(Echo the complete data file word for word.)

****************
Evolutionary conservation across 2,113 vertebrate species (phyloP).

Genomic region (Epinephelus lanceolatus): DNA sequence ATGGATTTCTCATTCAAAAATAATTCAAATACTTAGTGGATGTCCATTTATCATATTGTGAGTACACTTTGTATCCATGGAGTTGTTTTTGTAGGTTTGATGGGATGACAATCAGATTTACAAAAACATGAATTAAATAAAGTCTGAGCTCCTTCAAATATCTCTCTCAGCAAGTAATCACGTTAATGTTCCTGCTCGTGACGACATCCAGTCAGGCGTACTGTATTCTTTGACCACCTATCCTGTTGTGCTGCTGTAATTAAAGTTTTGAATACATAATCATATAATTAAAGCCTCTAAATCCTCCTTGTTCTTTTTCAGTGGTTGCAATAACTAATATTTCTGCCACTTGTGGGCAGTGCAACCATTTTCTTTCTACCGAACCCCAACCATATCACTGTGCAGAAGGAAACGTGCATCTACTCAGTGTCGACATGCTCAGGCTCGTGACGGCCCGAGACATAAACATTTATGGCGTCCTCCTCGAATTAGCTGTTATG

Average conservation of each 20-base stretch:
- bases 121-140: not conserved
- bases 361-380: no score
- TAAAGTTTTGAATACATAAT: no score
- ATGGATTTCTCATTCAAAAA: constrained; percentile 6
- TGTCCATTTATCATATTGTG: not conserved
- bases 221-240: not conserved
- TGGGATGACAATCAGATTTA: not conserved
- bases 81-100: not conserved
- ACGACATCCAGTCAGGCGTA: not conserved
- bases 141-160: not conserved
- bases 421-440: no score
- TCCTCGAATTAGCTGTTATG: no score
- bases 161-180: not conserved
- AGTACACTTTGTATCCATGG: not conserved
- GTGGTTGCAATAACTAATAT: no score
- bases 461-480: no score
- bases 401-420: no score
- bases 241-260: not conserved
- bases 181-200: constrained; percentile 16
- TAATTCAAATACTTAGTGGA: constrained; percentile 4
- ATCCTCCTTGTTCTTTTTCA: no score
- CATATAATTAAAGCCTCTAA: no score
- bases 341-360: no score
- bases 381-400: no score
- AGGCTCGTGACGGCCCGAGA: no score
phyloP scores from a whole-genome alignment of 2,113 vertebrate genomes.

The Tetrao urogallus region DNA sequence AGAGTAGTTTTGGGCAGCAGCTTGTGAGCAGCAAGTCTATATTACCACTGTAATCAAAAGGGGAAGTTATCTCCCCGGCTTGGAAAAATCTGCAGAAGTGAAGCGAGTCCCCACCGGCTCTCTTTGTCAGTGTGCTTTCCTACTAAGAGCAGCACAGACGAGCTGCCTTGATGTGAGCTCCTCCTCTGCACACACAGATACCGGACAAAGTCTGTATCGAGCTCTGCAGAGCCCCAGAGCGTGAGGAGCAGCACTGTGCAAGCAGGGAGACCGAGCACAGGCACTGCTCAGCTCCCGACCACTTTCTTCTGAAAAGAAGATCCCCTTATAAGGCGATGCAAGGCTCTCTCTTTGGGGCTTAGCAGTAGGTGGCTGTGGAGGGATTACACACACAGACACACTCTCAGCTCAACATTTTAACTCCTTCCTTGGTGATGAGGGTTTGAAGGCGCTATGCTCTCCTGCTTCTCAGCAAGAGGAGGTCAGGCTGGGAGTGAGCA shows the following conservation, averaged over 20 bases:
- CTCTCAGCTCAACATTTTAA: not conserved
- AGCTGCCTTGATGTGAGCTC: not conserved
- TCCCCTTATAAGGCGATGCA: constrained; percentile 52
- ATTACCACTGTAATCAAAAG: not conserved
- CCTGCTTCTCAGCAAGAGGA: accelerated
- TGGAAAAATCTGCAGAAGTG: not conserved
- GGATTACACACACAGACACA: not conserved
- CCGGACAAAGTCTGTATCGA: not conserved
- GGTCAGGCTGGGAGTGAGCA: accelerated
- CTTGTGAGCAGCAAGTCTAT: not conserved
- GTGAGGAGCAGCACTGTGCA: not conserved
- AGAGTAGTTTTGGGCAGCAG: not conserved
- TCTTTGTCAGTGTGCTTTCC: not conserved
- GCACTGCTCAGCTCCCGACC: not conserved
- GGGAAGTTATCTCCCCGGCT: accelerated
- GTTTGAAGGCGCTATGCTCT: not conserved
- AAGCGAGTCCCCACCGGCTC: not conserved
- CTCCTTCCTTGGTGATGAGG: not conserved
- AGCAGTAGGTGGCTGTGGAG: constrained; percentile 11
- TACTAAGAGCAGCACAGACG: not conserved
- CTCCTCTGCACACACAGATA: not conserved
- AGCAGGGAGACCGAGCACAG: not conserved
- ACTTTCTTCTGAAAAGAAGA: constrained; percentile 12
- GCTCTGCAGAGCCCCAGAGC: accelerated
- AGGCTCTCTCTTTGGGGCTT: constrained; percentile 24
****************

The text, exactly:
Evolutionary conservation across 2,113 vertebrate species (phyloP).

Genomic region (Epinephelus lanceolatus): DNA sequence ATGGATTTCTCATTCAAAAATAATTCAAATACTTAGTGGATGTCCATTTATCATATTGTGAGTACACTTTGTATCCATGGAGTTGTTTTTGTAGGTTTGATGGGATGACAATCAGATTTACAAAAACATGAATTAAATAAAGTCTGAGCTCCTTCAAATATCTCTCTCAGCAAGTAATCACGTTAATGTTCCTGCTCGTGACGACATCCAGTCAGGCGTACTGTATTCTTTGACCACCTATCCTGTTGTGCTGCTGTAATTAAAGTTTTGAATACATAATCATATAATTAAAGCCTCTAAATCCTCCTTGTTCTTTTTCAGTGGTTGCAATAACTAATATTTCTGCCACTTGTGGGCAGTGCAACCATTTTCTTTCTACCGAACCCCAACCATATCACTGTGCAGAAGGAAACGTGCATCTACTCAGTGTCGACATGCTCAGGCTCGTGACGGCCCGAGACATAAACATTTATGGCGTCCTCCTCGAATTAGCTGTTATG

Average conservation of each 20-base stretch:
- bases 121-140: not conserved
- bases 361-380: no score
- TAAAGTTTTGAATACATAAT: no score
- ATGGATTTCTCATTCAAAAA: constrained; percentile 6
- TGTCCATTTATCATATTGTG: not conserved
- bases 221-240: not conserved
- TGGGATGACAATCAGATTTA: not conserved
- bases 81-100: not conserved
- ACGACATCCAGTCAGGCGTA: not conserved
- bases 141-160: not conserved
- bases 421-440: no score
- TCCTCGAATTAGCTGTTATG: no score
- bases 161-180: not conserved
- AGTACACTTTGTATCCATGG: not conserved
- GTGGTTGCAATAACTAATAT: no score
- bases 461-480: no score
- bases 401-420: no score
- bases 241-260: not conserved
- bases 181-200: constrained; percentile 16
- TAATTCAAATACTTAGTGGA: constrained; percentile 4
- ATCCTCCTTGTTCTTTTTCA: no score
- CATATAATTAAAGCCTCTAA: no score
- bases 341-360: no score
- bases 381-400: no score
- AGGCTCGTGACGGCCCGAGA: no score
phyloP scores from a whole-genome alignment of 2,113 vertebrate genomes.

The Tetrao urogallus region DNA sequence AGAGTAGTTTTGGGCAGCAGCTTGTGAGCAGCAAGTCTATATTACCACTGTAATCAAAAGGGGAAGTTATCTCCCCGGCTTGGAAAAATCTGCAGAAGTGAAGCGAGTCCCCACCGGCTCTCTTTGTCAGTGTGCTTTCCTACTAAGAGCAGCACAGACGAGCTGCCTTGATGTGAGCTCCTCCTCTGCACACACAGATACCGGACAAAGTCTGTATCGAGCTCTGCAGAGCCCCAGAGCGTGAGGAGCAGCACTGTGCAAGCAGGGAGACCGAGCACAGGCACTGCTCAGCTCCCGACCACTTTCTTCTGAAAAGAAGATCCCCTTATAAGGCGATGCAAGGCTCTCTCTTTGGGGCTTAGCAGTAGGTGGCTGTGGAGGGATTACACACACAGACACACTCTCAGCTCAACATTTTAACTCCTTCCTTGGTGATGAGGGTTTGAAGGCGCTATGCTCTCCTGCTTCTCAGCAAGAGGAGGTCAGGCTGGGAGTGAGCA shows the following conservation, averaged over 20 bases:
- CTCTCAGCTCAACATTTTAA: not conserved
- AGCTGCCTTGATGTGAGCTC: not conserved
- TCCCCTTATAAGGCGATGCA: constrained; percentile 52
- ATTACCACTGTAATCAAAAG: not conserved
- CCTGCTTCTCAGCAAGAGGA: accelerated
- TGGAAAAATCTGCAGAAGTG: not conserved
- GGATTACACACACAGACACA: not conserved
- CCGGACAAAGTCTGTATCGA: not conserved
- GGTCAGGCTGGGAGTGAGCA: accelerated
- CTTGTGAGCAGCAAGTCTAT: not conserved
- GTGAGGAGCAGCACTGTGCA: not conserved
- AGAGTAGTTTTGGGCAGCAG: not conserved
- TCTTTGTCAGTGTGCTTTCC: not conserved
- GCACTGCTCAGCTCCCGACC: not conserved
- GGGAAGTTATCTCCCCGGCT: accelerated
- GTTTGAAGGCGCTATGCTCT: not conserved
- AAGCGAGTCCCCACCGGCTC: not conserved
- CTCCTTCCTTGGTGATGAGG: not conserved
- AGCAGTAGGTGGCTGTGGAG: constrained; percentile 11
- TACTAAGAGCAGCACAGACG: not conserved
- CTCCTCTGCACACACAGATA: not conserved
- AGCAGGGAGACCGAGCACAG: not conserved
- ACTTTCTTCTGAAAAGAAGA: constrained; percentile 12
- GCTCTGCAGAGCCCCAGAGC: accelerated
- AGGCTCTCTCTTTGGGGCTT: constrained; percentile 24